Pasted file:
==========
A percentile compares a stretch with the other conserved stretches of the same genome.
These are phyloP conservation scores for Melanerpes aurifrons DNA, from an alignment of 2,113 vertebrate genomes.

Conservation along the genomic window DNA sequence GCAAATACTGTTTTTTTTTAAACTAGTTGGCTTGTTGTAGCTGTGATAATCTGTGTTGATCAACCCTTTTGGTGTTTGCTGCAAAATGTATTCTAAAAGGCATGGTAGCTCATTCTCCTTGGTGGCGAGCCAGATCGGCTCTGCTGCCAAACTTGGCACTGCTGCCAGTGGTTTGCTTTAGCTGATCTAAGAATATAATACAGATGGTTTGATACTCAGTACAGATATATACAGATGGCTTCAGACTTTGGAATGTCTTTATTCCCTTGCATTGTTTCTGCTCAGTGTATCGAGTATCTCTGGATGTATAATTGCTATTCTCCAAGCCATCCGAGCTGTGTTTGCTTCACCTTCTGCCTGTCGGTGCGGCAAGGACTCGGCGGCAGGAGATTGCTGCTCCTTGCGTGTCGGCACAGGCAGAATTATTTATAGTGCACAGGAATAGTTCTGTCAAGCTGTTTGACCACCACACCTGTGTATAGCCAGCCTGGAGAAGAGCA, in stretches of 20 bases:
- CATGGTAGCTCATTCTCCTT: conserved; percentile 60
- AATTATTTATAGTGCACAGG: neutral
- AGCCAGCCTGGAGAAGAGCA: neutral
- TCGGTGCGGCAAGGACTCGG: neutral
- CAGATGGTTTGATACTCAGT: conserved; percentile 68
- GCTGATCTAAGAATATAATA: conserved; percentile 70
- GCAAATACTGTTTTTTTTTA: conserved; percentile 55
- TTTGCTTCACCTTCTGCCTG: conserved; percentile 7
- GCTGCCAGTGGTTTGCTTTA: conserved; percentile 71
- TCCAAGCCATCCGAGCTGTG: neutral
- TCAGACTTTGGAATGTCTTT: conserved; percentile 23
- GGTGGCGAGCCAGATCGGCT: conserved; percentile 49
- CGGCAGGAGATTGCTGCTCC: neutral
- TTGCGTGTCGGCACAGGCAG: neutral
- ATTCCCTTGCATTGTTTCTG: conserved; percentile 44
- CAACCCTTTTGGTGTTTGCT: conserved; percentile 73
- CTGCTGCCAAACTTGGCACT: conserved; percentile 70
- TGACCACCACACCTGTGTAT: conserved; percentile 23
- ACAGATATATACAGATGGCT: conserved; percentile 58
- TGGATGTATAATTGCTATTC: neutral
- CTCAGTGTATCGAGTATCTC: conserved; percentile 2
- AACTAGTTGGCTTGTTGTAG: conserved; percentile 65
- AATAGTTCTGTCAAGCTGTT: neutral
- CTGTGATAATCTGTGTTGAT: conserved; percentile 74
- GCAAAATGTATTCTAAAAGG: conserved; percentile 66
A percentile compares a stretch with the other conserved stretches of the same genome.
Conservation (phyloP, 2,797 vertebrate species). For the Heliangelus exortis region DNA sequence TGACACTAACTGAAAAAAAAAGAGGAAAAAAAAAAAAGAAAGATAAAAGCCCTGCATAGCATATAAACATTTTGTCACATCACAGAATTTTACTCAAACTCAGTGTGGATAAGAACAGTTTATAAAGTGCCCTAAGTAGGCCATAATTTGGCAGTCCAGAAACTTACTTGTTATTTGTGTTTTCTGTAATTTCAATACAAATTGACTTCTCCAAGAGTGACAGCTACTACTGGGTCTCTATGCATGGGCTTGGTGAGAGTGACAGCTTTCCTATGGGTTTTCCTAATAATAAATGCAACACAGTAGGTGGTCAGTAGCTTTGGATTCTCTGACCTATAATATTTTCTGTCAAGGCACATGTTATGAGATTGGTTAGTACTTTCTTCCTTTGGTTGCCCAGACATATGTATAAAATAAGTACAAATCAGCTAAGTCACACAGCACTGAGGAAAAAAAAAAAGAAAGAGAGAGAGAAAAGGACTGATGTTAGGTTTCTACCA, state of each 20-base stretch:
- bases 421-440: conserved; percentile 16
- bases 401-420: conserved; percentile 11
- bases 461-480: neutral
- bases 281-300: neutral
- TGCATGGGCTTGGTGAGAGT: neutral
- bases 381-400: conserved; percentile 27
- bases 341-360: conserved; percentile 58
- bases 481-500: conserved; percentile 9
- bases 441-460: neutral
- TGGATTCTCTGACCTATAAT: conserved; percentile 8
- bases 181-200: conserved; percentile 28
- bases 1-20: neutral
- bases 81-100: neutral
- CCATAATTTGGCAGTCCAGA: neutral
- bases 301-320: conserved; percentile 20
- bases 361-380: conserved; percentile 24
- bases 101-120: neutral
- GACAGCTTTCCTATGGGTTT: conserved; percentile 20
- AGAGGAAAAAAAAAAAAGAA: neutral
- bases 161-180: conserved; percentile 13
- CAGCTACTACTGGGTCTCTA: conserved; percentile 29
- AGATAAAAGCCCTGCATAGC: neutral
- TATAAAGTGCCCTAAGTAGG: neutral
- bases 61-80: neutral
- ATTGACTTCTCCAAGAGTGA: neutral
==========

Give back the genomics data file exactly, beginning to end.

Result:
A percentile compares a stretch with the other conserved stretches of the same genome.
These are phyloP conservation scores for Melanerpes aurifrons DNA, from an alignment of 2,113 vertebrate genomes.

Conservation along the genomic window DNA sequence GCAAATACTGTTTTTTTTTAAACTAGTTGGCTTGTTGTAGCTGTGATAATCTGTGTTGATCAACCCTTTTGGTGTTTGCTGCAAAATGTATTCTAAAAGGCATGGTAGCTCATTCTCCTTGGTGGCGAGCCAGATCGGCTCTGCTGCCAAACTTGGCACTGCTGCCAGTGGTTTGCTTTAGCTGATCTAAGAATATAATACAGATGGTTTGATACTCAGTACAGATATATACAGATGGCTTCAGACTTTGGAATGTCTTTATTCCCTTGCATTGTTTCTGCTCAGTGTATCGAGTATCTCTGGATGTATAATTGCTATTCTCCAAGCCATCCGAGCTGTGTTTGCTTCACCTTCTGCCTGTCGGTGCGGCAAGGACTCGGCGGCAGGAGATTGCTGCTCCTTGCGTGTCGGCACAGGCAGAATTATTTATAGTGCACAGGAATAGTTCTGTCAAGCTGTTTGACCACCACACCTGTGTATAGCCAGCCTGGAGAAGAGCA, in stretches of 20 bases:
- CATGGTAGCTCATTCTCCTT: conserved; percentile 60
- AATTATTTATAGTGCACAGG: neutral
- AGCCAGCCTGGAGAAGAGCA: neutral
- TCGGTGCGGCAAGGACTCGG: neutral
- CAGATGGTTTGATACTCAGT: conserved; percentile 68
- GCTGATCTAAGAATATAATA: conserved; percentile 70
- GCAAATACTGTTTTTTTTTA: conserved; percentile 55
- TTTGCTTCACCTTCTGCCTG: conserved; percentile 7
- GCTGCCAGTGGTTTGCTTTA: conserved; percentile 71
- TCCAAGCCATCCGAGCTGTG: neutral
- TCAGACTTTGGAATGTCTTT: conserved; percentile 23
- GGTGGCGAGCCAGATCGGCT: conserved; percentile 49
- CGGCAGGAGATTGCTGCTCC: neutral
- TTGCGTGTCGGCACAGGCAG: neutral
- ATTCCCTTGCATTGTTTCTG: conserved; percentile 44
- CAACCCTTTTGGTGTTTGCT: conserved; percentile 73
- CTGCTGCCAAACTTGGCACT: conserved; percentile 70
- TGACCACCACACCTGTGTAT: conserved; percentile 23
- ACAGATATATACAGATGGCT: conserved; percentile 58
- TGGATGTATAATTGCTATTC: neutral
- CTCAGTGTATCGAGTATCTC: conserved; percentile 2
- AACTAGTTGGCTTGTTGTAG: conserved; percentile 65
- AATAGTTCTGTCAAGCTGTT: neutral
- CTGTGATAATCTGTGTTGAT: conserved; percentile 74
- GCAAAATGTATTCTAAAAGG: conserved; percentile 66
A percentile compares a stretch with the other conserved stretches of the same genome.
Conservation (phyloP, 2,797 vertebrate species). For the Heliangelus exortis region DNA sequence TGACACTAACTGAAAAAAAAAGAGGAAAAAAAAAAAAGAAAGATAAAAGCCCTGCATAGCATATAAACATTTTGTCACATCACAGAATTTTACTCAAACTCAGTGTGGATAAGAACAGTTTATAAAGTGCCCTAAGTAGGCCATAATTTGGCAGTCCAGAAACTTACTTGTTATTTGTGTTTTCTGTAATTTCAATACAAATTGACTTCTCCAAGAGTGACAGCTACTACTGGGTCTCTATGCATGGGCTTGGTGAGAGTGACAGCTTTCCTATGGGTTTTCCTAATAATAAATGCAACACAGTAGGTGGTCAGTAGCTTTGGATTCTCTGACCTATAATATTTTCTGTCAAGGCACATGTTATGAGATTGGTTAGTACTTTCTTCCTTTGGTTGCCCAGACATATGTATAAAATAAGTACAAATCAGCTAAGTCACACAGCACTGAGGAAAAAAAAAAAGAAAGAGAGAGAGAAAAGGACTGATGTTAGGTTTCTACCA, state of each 20-base stretch:
- bases 421-440: conserved; percentile 16
- bases 401-420: conserved; percentile 11
- bases 461-480: neutral
- bases 281-300: neutral
- TGCATGGGCTTGGTGAGAGT: neutral
- bases 381-400: conserved; percentile 27
- bases 341-360: conserved; percentile 58
- bases 481-500: conserved; percentile 9
- bases 441-460: neutral
- TGGATTCTCTGACCTATAAT: conserved; percentile 8
- bases 181-200: conserved; percentile 28
- bases 1-20: neutral
- bases 81-100: neutral
- CCATAATTTGGCAGTCCAGA: neutral
- bases 301-320: conserved; percentile 20
- bases 361-380: conserved; percentile 24
- bases 101-120: neutral
- GACAGCTTTCCTATGGGTTT: conserved; percentile 20
- AGAGGAAAAAAAAAAAAGAA: neutral
- bases 161-180: conserved; percentile 13
- CAGCTACTACTGGGTCTCTA: conserved; percentile 29
- AGATAAAAGCCCTGCATAGC: neutral
- TATAAAGTGCCCTAAGTAGG: neutral
- bases 61-80: neutral
- ATTGACTTCTCCAAGAGTGA: neutral